Strong regulation vital for Chinese stock market stability

By Lao Lee Source:Global Times Published: 2017/5/24 23:28:39

Strong regulation vital for stock market stability

Illustration: Peter C. Espina/GT

China's stock market has had a torrid time recently, with the benchmark Shanghai Composite Index falling more than 230 points since early April. This has been met with a torrent of criticism from individual and institutional investors alike.

What made it worse is that China's market stayed in the red for five consecutive weeks in April and May, while at the same time the Dow Jones Industrial Average, NASDAQ and S&P 500 Index kept jumping to new record highs.

However, stock markets worldwide have witnessed ups and downs. Many expect China's market to stabilize as the country's economy continues to show signs of improvement, the central bank pumps more liquidity into the capital market, and regulators try not to go too far in their quest to control debt risks.

Investing in stocks always involves risks. Only a relative handful of stocks tend to outperform others in any normal market. Blaming regulation and supervision for poor market performance is unwarranted, according to most market pundits.

The China Securities Regulatory Commission (CSRC), the stock regulator, has been doing its utmost to resolve the fundamental problems that stand in the way of a healthy and prosperous market.

Ever since their inception, China's two stock markets in Shanghai and Shenzhen have seen wild ups and downs - with the Shanghai index soaring at one point to more than 6,000 points and then falling as low as 1,600 points. Now it is just above 3,000.

Liu Shiyu became chairman of the CSRC in February 2016. A competitive technocrat, Liu injected momentum into the watchdog by intensifying regulation and strengthening supervision.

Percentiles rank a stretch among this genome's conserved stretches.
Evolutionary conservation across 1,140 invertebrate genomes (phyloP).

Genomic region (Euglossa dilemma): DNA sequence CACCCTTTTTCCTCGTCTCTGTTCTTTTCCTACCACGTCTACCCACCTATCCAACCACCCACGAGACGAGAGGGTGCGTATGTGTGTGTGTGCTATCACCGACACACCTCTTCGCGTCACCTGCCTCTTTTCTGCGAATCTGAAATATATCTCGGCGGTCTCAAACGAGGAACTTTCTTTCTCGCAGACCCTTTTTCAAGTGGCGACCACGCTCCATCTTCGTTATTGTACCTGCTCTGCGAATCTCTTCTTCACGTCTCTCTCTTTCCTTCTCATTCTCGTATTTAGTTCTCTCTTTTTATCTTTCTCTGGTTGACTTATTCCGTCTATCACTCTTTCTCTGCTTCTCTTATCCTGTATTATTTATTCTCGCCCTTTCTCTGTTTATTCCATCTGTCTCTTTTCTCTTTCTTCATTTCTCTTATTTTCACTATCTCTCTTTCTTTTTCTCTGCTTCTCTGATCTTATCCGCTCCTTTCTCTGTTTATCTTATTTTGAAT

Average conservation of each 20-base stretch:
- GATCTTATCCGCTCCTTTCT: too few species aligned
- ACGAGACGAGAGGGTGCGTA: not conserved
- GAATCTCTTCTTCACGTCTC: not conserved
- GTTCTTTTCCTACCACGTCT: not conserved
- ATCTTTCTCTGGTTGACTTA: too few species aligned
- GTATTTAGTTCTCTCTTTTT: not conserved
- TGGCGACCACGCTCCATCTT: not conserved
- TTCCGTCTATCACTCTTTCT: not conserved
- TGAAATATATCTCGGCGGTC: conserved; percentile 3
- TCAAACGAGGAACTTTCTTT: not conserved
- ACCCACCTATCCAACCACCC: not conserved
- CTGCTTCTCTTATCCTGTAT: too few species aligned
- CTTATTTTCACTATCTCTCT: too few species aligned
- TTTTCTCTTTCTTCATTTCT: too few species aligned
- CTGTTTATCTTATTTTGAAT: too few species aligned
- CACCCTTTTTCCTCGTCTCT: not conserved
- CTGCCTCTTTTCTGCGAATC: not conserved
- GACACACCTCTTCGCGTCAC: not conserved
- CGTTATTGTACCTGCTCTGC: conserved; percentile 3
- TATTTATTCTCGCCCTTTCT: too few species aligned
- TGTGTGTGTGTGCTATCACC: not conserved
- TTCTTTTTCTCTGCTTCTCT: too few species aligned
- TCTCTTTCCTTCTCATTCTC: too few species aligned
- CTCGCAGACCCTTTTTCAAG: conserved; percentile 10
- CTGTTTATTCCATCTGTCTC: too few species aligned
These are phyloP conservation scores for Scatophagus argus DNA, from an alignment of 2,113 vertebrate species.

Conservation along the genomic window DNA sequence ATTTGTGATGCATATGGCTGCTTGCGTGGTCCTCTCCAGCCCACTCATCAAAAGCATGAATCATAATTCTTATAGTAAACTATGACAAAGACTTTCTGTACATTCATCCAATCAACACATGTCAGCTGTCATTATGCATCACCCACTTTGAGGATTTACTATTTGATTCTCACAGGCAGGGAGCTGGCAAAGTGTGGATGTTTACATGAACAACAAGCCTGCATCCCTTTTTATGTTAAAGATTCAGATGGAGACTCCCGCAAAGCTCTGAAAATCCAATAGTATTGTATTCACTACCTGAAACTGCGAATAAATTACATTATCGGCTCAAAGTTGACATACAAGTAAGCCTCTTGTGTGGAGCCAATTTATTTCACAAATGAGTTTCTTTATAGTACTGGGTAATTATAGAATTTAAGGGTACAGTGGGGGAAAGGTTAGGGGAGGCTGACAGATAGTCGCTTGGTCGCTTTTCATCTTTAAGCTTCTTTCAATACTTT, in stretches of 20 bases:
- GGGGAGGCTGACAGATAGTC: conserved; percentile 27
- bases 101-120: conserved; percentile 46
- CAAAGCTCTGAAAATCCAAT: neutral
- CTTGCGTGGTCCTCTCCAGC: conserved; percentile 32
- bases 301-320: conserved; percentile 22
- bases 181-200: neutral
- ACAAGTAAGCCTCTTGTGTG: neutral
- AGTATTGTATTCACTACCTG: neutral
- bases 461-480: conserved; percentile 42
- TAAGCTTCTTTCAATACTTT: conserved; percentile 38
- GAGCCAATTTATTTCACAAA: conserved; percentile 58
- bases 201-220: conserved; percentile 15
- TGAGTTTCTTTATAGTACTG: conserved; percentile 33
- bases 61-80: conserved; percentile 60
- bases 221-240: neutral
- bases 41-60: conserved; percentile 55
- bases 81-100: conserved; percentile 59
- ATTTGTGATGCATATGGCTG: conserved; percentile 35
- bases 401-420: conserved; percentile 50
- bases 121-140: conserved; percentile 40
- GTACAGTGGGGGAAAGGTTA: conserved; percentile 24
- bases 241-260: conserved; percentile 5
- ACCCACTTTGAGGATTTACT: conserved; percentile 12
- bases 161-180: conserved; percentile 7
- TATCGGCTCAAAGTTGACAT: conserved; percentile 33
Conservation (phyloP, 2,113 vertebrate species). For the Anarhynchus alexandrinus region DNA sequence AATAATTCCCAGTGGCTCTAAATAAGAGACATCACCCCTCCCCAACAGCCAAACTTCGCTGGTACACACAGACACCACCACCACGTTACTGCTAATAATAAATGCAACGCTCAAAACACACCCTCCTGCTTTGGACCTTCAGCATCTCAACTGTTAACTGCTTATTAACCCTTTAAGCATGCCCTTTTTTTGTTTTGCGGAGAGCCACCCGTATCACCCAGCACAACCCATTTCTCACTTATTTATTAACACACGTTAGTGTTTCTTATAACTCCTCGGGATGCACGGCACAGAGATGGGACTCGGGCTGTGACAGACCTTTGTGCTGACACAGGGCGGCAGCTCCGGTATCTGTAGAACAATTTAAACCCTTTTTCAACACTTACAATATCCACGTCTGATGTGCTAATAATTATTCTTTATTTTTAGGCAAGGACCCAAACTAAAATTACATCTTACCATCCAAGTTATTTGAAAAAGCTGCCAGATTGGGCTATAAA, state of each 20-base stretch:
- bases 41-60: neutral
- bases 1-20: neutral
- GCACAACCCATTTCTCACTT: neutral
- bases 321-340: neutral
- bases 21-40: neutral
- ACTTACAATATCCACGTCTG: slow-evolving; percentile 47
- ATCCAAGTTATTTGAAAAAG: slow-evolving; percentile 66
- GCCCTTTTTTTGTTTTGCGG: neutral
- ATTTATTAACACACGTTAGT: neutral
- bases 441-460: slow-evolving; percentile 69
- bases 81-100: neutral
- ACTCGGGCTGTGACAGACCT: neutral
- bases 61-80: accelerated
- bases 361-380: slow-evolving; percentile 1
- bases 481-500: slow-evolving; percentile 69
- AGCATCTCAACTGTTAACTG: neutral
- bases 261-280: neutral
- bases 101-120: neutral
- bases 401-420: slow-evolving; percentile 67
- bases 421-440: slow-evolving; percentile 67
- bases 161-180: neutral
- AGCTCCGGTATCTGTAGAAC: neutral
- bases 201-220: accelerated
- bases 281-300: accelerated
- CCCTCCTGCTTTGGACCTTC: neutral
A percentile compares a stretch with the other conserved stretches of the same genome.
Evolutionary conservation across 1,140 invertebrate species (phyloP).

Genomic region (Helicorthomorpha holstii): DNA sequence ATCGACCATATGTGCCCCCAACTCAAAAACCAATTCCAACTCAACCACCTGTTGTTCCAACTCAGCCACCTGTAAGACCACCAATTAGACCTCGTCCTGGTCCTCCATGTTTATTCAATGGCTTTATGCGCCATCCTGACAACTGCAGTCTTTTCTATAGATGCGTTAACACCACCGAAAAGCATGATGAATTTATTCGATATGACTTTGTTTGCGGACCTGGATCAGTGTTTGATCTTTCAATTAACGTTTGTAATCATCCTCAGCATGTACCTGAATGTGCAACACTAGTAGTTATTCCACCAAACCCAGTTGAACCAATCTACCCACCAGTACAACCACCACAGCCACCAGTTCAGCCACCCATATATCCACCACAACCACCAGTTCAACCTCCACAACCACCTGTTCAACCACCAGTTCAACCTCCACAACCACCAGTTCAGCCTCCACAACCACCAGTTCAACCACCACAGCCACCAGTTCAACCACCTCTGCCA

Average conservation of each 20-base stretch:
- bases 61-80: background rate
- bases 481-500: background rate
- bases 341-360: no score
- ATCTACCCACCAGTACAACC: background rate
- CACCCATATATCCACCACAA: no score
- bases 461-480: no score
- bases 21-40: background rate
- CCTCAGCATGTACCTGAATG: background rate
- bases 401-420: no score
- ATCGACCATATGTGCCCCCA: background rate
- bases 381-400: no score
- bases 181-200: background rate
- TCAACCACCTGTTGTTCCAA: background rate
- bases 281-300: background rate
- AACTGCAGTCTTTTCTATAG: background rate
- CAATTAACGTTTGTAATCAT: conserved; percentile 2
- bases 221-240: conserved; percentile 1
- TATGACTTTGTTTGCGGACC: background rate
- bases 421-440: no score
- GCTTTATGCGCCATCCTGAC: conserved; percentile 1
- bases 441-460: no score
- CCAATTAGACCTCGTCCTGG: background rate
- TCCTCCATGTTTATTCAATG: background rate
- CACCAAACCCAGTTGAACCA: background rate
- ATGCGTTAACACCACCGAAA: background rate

The CSRC, under Liu, focused its firepower on fixing an incomplete corporate governance structure and intrinsic structural defects in China's stock market. This involved grappling with avaricious market manipulators and all kinds of gimmicks and traps they had put in place. Liu knows that building a solid foundation and appropriate structure is pivotal for the consistent long-term growth of the country's financial market.

The securities watchdog has reinstituted rules on information disclosure, and has toughened penalties for insider trading, stock manipulation and other illicit market behavior.

At a conference in early 2017 attended by provincial-level CSRC organs, stock exchanges and securities trading houses, Liu said that enhanced supervision had begun and would be the guiding theme for 2017. And since then, the vocal CSRC chief has kept on tackling market irregularities.

Liu has condemned aggressive buyouts of listed companies by speculative capital - including some of China's insurance industry giants, whom he described as "evil monsters" and "barbarians" in the market.

On another occasion, he vowed to "capture big crocodiles" in China's stock market, implying that tycoons who wield mammoth capital power to manipulate stock prices will be punished. Earlier this year, hedge fund manager Xu Xiang was sentenced to five and a half years in prison and fined 11 billion yuan ($1.6 billion); and Xian Yan, chairman of P2P Financial Information Service Corp, was fined 3.47 billion yuan and banned for life from trading on the Chinese securities market, for insider trading and manipulation.

"No one should be allowed to create winds and waves in the stock market. The big crocodiles will not be allowed to suck the blood of individual small investors," Liu said earlier this year.

Analysts predict that the CSRC's stringent regulations are good reasons to bank on a rebound some time later this year. The market's gradual shift to value investment could open up more growth opportunities for investors who focus on the long term. It might even be a good move for them to buy into blue chips at a discount now.

The author is an editor with the Global Times.

Newspaper headline: Strong regulation vital for stock market stability

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